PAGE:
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Six Steps to a Nonprofit Website That Works

by Guest Blogger  |  
December 1, 2011

A guest post by Scott Paley of Abstract Edge.

“For the new cyber-site, each department should be able to control its own area.” “My daughter hates the blue we use in the header now. She thinks it should ‘pop’ more. Can you do that?” “The new site needs to have the Tweeters and MyBooks.”

Stop me if you’ve heard these before.

You nonprofit marketing directors out there have it seriously rough. For one, you probably answer to a board of directors, your executive director, other staff members, a departmental oversight committee, an advisory council, and on and on---almost none being professional marketers.

As much as you’d love to just ignore everyone and do what you know is best, you may not have that kind of organizational power. (And if you do, kudos!)

You need a process that builds internal consensus and buy-in, but also results in a compelling website that moves your mission forward. After all, if you can’t do this successfully, you’re the one who will be blamed when the website doesn’t meet everybody’s individual, uninformed, and contradictory expectations.

6 Steps to a Successful Website Development Process

Here are the steps:
Include stakeholders at appropriate times and contexts, but focus them on what’s actually important.
Clarify exactly how the website will become an expression of the organization’s offerings, priorities, and target audiences; the image the organization wishes to portray; and the values it wishes to live.
Identify who the website is really for---and what valuable content the organization is going to provide for them.
Take actual data into account. (You are tracking metrics on your website now, right?)
Articulate how the organization is positioned within the “nonprofit marketplace.”
Recognize that a website will need consistent care and feeding after its launch. You’ll need to plan for that.

What’s more, all of this should be done before a single wireframe has been created, comp has been designed, or functionality has been spec’d. Certainly it should be well under way before you start paying a web-design firm.

An Example

We recently helped a client through a very successful website launch, but they did make one mistake. The marketing director waited too long to include the executive director, who had more conservative opinions about the colors, fonts, and navigation scheme (and a designer cousin who put a bug in his ear.) This led to additional creative revisions, costing lots of extra time and lots of extra money.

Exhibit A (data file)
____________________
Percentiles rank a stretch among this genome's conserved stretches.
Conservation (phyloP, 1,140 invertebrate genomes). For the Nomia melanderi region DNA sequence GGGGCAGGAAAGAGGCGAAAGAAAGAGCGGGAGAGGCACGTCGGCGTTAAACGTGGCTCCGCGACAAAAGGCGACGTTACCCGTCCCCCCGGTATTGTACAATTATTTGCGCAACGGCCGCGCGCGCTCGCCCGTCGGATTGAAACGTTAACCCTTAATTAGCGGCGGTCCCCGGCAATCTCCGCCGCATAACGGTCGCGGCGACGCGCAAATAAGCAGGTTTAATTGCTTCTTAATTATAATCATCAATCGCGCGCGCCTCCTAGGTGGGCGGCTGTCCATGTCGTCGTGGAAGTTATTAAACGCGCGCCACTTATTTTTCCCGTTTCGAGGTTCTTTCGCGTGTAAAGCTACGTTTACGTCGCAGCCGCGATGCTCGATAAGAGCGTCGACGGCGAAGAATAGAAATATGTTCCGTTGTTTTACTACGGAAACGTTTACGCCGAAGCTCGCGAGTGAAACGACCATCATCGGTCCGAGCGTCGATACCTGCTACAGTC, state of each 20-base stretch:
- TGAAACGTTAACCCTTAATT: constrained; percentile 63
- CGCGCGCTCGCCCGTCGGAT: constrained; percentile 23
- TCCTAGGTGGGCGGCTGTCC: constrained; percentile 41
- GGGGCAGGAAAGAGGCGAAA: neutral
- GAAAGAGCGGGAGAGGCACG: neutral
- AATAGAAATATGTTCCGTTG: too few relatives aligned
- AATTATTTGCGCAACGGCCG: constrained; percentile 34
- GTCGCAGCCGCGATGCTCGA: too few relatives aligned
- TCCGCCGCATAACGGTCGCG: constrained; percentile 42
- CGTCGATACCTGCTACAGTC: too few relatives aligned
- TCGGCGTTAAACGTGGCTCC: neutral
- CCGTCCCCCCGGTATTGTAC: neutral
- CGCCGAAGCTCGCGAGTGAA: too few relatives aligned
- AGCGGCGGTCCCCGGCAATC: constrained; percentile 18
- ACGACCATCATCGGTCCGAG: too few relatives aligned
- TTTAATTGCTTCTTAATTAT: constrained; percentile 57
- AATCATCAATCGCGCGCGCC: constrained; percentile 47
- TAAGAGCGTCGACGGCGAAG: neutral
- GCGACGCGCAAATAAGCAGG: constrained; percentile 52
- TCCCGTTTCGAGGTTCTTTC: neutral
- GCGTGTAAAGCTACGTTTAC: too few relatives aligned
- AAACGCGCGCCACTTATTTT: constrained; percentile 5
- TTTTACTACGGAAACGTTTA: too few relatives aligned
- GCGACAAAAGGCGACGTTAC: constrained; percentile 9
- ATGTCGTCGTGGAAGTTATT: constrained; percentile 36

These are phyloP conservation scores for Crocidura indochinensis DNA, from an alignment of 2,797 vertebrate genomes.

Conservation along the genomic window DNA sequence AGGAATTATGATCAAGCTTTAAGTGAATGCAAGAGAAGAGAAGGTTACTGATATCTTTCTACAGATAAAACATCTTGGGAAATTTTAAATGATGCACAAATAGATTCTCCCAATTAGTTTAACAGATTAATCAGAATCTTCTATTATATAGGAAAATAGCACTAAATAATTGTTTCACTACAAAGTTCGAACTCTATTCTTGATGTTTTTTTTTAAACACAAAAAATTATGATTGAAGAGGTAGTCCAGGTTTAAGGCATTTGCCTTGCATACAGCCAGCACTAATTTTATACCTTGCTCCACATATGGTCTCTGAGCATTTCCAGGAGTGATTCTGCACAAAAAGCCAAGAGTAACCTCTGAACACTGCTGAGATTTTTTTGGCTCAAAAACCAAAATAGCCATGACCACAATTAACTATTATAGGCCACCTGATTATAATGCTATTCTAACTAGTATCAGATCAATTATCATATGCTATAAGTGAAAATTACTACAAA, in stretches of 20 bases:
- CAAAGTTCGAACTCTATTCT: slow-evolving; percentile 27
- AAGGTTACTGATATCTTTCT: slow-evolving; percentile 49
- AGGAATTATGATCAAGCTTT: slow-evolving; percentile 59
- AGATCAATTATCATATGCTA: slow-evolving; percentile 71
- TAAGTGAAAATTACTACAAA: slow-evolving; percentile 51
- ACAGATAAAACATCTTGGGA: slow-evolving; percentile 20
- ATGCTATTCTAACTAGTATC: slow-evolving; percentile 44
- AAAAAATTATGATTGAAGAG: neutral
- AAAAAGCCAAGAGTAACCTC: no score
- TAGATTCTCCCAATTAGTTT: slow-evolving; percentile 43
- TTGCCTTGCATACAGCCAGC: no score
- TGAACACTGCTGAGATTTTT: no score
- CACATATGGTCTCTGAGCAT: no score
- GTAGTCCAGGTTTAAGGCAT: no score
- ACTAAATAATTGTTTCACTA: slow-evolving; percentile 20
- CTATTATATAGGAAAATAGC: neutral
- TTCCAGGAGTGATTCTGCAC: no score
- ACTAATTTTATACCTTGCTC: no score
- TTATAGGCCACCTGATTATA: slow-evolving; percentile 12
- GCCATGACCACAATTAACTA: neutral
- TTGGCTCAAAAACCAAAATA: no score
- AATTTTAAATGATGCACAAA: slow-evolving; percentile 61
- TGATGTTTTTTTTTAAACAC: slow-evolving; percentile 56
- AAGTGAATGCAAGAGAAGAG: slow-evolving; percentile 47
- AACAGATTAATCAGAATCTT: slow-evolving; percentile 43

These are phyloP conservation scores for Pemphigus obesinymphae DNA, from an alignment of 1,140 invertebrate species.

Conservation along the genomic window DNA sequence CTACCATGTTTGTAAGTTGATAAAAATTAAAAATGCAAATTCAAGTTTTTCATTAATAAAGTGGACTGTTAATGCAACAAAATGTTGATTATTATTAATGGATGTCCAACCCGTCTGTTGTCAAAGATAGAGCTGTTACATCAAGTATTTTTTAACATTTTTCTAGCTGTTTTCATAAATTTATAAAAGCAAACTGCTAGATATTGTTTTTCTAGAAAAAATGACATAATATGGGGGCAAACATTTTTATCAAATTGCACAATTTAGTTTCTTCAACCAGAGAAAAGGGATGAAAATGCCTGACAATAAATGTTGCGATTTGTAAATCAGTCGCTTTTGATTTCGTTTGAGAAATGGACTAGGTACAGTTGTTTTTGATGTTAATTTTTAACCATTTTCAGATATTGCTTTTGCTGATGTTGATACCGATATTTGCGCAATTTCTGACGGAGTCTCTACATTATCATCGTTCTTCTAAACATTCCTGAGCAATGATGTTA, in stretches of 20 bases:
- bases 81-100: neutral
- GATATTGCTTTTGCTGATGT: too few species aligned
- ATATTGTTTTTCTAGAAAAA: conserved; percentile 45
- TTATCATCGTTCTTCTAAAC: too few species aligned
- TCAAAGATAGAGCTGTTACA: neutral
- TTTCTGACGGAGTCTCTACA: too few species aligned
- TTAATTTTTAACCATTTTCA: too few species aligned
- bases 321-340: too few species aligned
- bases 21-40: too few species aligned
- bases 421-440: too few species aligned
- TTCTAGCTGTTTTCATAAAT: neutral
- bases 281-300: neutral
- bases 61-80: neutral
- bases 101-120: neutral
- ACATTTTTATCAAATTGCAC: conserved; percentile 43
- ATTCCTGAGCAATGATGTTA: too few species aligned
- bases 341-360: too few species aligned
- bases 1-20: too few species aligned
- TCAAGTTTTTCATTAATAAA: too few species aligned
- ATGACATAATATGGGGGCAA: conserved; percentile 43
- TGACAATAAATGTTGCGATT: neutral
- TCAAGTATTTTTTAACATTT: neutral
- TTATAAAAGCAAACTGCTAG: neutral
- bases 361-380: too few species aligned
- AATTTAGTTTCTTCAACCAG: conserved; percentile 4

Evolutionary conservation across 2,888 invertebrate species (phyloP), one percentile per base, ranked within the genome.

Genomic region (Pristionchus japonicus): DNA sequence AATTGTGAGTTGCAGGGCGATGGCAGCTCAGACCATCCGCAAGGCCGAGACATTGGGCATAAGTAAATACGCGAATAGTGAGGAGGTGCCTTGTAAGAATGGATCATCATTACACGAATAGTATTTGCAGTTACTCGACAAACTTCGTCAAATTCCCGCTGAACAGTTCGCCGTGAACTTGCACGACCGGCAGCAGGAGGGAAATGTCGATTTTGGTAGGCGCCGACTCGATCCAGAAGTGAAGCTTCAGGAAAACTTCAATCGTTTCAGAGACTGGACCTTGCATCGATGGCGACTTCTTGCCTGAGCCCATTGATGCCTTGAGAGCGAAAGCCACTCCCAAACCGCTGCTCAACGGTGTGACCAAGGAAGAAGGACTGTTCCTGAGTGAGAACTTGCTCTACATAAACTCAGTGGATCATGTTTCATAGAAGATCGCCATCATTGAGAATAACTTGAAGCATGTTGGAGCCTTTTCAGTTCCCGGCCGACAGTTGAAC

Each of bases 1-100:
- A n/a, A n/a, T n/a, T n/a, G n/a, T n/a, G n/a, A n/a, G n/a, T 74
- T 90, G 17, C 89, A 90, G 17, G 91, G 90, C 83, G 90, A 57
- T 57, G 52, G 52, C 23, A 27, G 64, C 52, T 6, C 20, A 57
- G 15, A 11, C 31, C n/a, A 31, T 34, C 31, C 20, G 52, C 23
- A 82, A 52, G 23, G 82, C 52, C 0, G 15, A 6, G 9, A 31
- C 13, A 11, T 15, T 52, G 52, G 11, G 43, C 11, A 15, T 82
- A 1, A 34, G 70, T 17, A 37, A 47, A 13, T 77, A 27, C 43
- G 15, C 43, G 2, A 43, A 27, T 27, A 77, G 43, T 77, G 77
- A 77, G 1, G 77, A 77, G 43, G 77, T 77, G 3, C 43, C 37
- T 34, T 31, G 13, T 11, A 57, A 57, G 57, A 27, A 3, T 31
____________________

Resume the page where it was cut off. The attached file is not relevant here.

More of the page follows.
On the other hand, we’ve had clients like the Indiana Historical Society, which did a fantastic job including all stakeholders without derailing the project. At the website kickoff meeting, I walked into an enormous room that seemed to stretch as wide as a football field. I sat in the middle---a dozen people to my left, a dozen to my right.

While that meeting (and the table) was long, everyone’s voice was heard. This allowed the marketing director to manage the process without having to involve everyone in every little detail. Throughout the project, she picked the right times to get feedback from the broader group. In the end, the website launched on time, on budget, and with strong buy-in from all key stakeholders.

So, how do you do it? Creating a new website is a big investment for you and your organization. This might all seem a bit overwhelming, but you’d be surprised how much you can accomplish with a strong process and a little guidance.

Good luck. And don’t forget the Tweeters and Mybooks!

Learn a whole lot more about how to create nonprofit websites that work from the free eBook, “Failing to Plan is Planning to Fail.”

Scott Paley is the managing partner at Abstract Edge, a creative online marketing agency that has launched new brands for Clairol and Vera Wang, inspired a million moms to march on Washington, assisted American Idol’s fight against malaria, and helped increase web traffic so successfully for Discover Magazine that it was recently acquired. Follow him on Twitter @spaley.

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  • by Elaine Fogel Sat Dec 3, 2011 via blog

    You make some excellent points here, Scott. As someone who has worked "inside" the sector and as a marketing agency owner who serves the sector now, nonprofit decision making can be quite a challenge. For some reason, everyone has an opinion on graphic design and content. Revisions from non-marketers can turn a creative piece into an academic dissertation. :(

    Senior managers, board members and others should be included at the front end - interviewed before the Web site strategy has been developed. This includes their preferences, required content, etc. (Hopefully, there's a marketing plan from which to work.) After that, the most senior-level marketing staff should be responsible for the site's development until there's a site proof to show. At some point, the others need to delegate and trust that the marketing staff knows what's best for the mission.

  • by Taylor Schaeffer @ Get Smart Content Tue Dec 13, 2011 via blog

    Scott, you've made some great points here. As you discussed, each of these stakeholders has a different priority/different agenda. The Volunteer Committee (always searching for more volunteers) wants the main call to action on the site to be about volunteering while the Development Director is wanting to focus heavily on donations and donors. You have 2 drastically different target segments.

    I've seen great success for non-profit organizations when they use Smart Content ( to segment and provide different targeted content based upon the desires/motivations of the site visitor. The knowledge of this type of technology also enables the web team to meet the needs of the entire boardroom. Peace and productivity.

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